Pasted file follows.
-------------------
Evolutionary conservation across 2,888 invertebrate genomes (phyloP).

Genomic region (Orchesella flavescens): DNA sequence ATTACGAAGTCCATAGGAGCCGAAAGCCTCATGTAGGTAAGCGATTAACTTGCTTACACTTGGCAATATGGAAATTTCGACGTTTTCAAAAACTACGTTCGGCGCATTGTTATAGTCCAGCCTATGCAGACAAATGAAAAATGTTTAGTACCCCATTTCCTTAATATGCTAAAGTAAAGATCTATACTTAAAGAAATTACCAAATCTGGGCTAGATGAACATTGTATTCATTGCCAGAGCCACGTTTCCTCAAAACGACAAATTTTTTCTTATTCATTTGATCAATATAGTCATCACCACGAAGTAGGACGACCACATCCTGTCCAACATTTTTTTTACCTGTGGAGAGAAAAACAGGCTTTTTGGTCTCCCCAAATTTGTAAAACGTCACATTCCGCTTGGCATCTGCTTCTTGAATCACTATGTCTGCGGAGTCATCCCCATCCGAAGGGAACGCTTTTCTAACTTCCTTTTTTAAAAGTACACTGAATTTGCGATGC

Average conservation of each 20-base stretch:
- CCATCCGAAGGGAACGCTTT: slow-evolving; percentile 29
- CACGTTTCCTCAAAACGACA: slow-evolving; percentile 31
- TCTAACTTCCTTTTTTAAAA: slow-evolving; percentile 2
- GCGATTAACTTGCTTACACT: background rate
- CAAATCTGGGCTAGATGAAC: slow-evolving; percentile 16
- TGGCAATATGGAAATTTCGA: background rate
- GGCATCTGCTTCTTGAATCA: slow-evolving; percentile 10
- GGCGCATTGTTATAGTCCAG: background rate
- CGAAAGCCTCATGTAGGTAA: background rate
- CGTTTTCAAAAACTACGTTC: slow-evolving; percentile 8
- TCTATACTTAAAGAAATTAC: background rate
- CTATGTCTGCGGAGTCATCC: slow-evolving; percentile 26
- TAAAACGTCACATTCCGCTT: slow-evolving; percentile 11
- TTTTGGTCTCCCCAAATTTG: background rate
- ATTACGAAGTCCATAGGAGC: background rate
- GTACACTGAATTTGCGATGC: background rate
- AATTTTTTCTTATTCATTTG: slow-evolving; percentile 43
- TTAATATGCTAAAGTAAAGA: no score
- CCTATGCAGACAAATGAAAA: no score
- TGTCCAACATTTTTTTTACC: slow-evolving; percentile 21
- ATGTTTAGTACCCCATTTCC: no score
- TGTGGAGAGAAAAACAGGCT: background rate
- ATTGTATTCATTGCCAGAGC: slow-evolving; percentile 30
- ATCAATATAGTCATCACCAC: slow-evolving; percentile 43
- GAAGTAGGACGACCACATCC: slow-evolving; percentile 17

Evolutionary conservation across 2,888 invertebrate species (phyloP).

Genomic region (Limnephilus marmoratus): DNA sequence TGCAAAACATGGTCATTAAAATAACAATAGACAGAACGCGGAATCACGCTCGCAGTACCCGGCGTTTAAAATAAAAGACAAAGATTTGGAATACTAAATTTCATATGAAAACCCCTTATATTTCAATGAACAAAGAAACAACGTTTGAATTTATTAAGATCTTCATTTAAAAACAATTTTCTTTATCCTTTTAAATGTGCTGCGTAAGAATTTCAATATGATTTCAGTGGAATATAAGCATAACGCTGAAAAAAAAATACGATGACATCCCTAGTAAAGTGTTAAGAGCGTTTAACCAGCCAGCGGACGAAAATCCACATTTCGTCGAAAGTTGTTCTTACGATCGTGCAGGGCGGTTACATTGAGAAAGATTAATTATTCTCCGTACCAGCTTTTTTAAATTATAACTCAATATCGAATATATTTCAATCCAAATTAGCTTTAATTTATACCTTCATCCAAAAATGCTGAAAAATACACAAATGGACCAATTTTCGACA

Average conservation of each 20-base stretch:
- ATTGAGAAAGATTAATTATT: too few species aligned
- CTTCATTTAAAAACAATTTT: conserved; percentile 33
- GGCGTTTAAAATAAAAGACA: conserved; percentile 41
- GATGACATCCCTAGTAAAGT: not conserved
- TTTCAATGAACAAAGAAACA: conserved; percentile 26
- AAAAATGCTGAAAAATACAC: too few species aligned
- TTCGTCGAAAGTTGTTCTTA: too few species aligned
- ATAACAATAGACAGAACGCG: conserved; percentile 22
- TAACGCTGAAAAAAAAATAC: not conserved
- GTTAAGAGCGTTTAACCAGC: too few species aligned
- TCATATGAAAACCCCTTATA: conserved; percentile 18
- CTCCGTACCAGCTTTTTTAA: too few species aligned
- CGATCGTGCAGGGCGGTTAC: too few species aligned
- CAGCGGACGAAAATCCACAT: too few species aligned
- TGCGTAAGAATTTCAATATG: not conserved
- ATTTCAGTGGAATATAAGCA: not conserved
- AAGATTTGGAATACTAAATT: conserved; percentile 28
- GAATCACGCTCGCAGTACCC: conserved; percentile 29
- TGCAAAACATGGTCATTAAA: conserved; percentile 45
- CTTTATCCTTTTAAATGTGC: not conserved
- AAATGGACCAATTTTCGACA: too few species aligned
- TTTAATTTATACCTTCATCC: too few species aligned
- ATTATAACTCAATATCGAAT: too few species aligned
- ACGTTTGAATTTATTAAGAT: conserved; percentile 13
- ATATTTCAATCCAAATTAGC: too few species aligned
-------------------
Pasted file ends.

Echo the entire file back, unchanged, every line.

Evolutionary conservation across 2,888 invertebrate genomes (phyloP).

Genomic region (Orchesella flavescens): DNA sequence ATTACGAAGTCCATAGGAGCCGAAAGCCTCATGTAGGTAAGCGATTAACTTGCTTACACTTGGCAATATGGAAATTTCGACGTTTTCAAAAACTACGTTCGGCGCATTGTTATAGTCCAGCCTATGCAGACAAATGAAAAATGTTTAGTACCCCATTTCCTTAATATGCTAAAGTAAAGATCTATACTTAAAGAAATTACCAAATCTGGGCTAGATGAACATTGTATTCATTGCCAGAGCCACGTTTCCTCAAAACGACAAATTTTTTCTTATTCATTTGATCAATATAGTCATCACCACGAAGTAGGACGACCACATCCTGTCCAACATTTTTTTTACCTGTGGAGAGAAAAACAGGCTTTTTGGTCTCCCCAAATTTGTAAAACGTCACATTCCGCTTGGCATCTGCTTCTTGAATCACTATGTCTGCGGAGTCATCCCCATCCGAAGGGAACGCTTTTCTAACTTCCTTTTTTAAAAGTACACTGAATTTGCGATGC

Average conservation of each 20-base stretch:
- CCATCCGAAGGGAACGCTTT: slow-evolving; percentile 29
- CACGTTTCCTCAAAACGACA: slow-evolving; percentile 31
- TCTAACTTCCTTTTTTAAAA: slow-evolving; percentile 2
- GCGATTAACTTGCTTACACT: background rate
- CAAATCTGGGCTAGATGAAC: slow-evolving; percentile 16
- TGGCAATATGGAAATTTCGA: background rate
- GGCATCTGCTTCTTGAATCA: slow-evolving; percentile 10
- GGCGCATTGTTATAGTCCAG: background rate
- CGAAAGCCTCATGTAGGTAA: background rate
- CGTTTTCAAAAACTACGTTC: slow-evolving; percentile 8
- TCTATACTTAAAGAAATTAC: background rate
- CTATGTCTGCGGAGTCATCC: slow-evolving; percentile 26
- TAAAACGTCACATTCCGCTT: slow-evolving; percentile 11
- TTTTGGTCTCCCCAAATTTG: background rate
- ATTACGAAGTCCATAGGAGC: background rate
- GTACACTGAATTTGCGATGC: background rate
- AATTTTTTCTTATTCATTTG: slow-evolving; percentile 43
- TTAATATGCTAAAGTAAAGA: no score
- CCTATGCAGACAAATGAAAA: no score
- TGTCCAACATTTTTTTTACC: slow-evolving; percentile 21
- ATGTTTAGTACCCCATTTCC: no score
- TGTGGAGAGAAAAACAGGCT: background rate
- ATTGTATTCATTGCCAGAGC: slow-evolving; percentile 30
- ATCAATATAGTCATCACCAC: slow-evolving; percentile 43
- GAAGTAGGACGACCACATCC: slow-evolving; percentile 17

Evolutionary conservation across 2,888 invertebrate species (phyloP).

Genomic region (Limnephilus marmoratus): DNA sequence TGCAAAACATGGTCATTAAAATAACAATAGACAGAACGCGGAATCACGCTCGCAGTACCCGGCGTTTAAAATAAAAGACAAAGATTTGGAATACTAAATTTCATATGAAAACCCCTTATATTTCAATGAACAAAGAAACAACGTTTGAATTTATTAAGATCTTCATTTAAAAACAATTTTCTTTATCCTTTTAAATGTGCTGCGTAAGAATTTCAATATGATTTCAGTGGAATATAAGCATAACGCTGAAAAAAAAATACGATGACATCCCTAGTAAAGTGTTAAGAGCGTTTAACCAGCCAGCGGACGAAAATCCACATTTCGTCGAAAGTTGTTCTTACGATCGTGCAGGGCGGTTACATTGAGAAAGATTAATTATTCTCCGTACCAGCTTTTTTAAATTATAACTCAATATCGAATATATTTCAATCCAAATTAGCTTTAATTTATACCTTCATCCAAAAATGCTGAAAAATACACAAATGGACCAATTTTCGACA

Average conservation of each 20-base stretch:
- ATTGAGAAAGATTAATTATT: too few species aligned
- CTTCATTTAAAAACAATTTT: conserved; percentile 33
- GGCGTTTAAAATAAAAGACA: conserved; percentile 41
- GATGACATCCCTAGTAAAGT: not conserved
- TTTCAATGAACAAAGAAACA: conserved; percentile 26
- AAAAATGCTGAAAAATACAC: too few species aligned
- TTCGTCGAAAGTTGTTCTTA: too few species aligned
- ATAACAATAGACAGAACGCG: conserved; percentile 22
- TAACGCTGAAAAAAAAATAC: not conserved
- GTTAAGAGCGTTTAACCAGC: too few species aligned
- TCATATGAAAACCCCTTATA: conserved; percentile 18
- CTCCGTACCAGCTTTTTTAA: too few species aligned
- CGATCGTGCAGGGCGGTTAC: too few species aligned
- CAGCGGACGAAAATCCACAT: too few species aligned
- TGCGTAAGAATTTCAATATG: not conserved
- ATTTCAGTGGAATATAAGCA: not conserved
- AAGATTTGGAATACTAAATT: conserved; percentile 28
- GAATCACGCTCGCAGTACCC: conserved; percentile 29
- TGCAAAACATGGTCATTAAA: conserved; percentile 45
- CTTTATCCTTTTAAATGTGC: not conserved
- AAATGGACCAATTTTCGACA: too few species aligned
- TTTAATTTATACCTTCATCC: too few species aligned
- ATTATAACTCAATATCGAAT: too few species aligned
- ACGTTTGAATTTATTAAGAT: conserved; percentile 13
- ATATTTCAATCCAAATTAGC: too few species aligned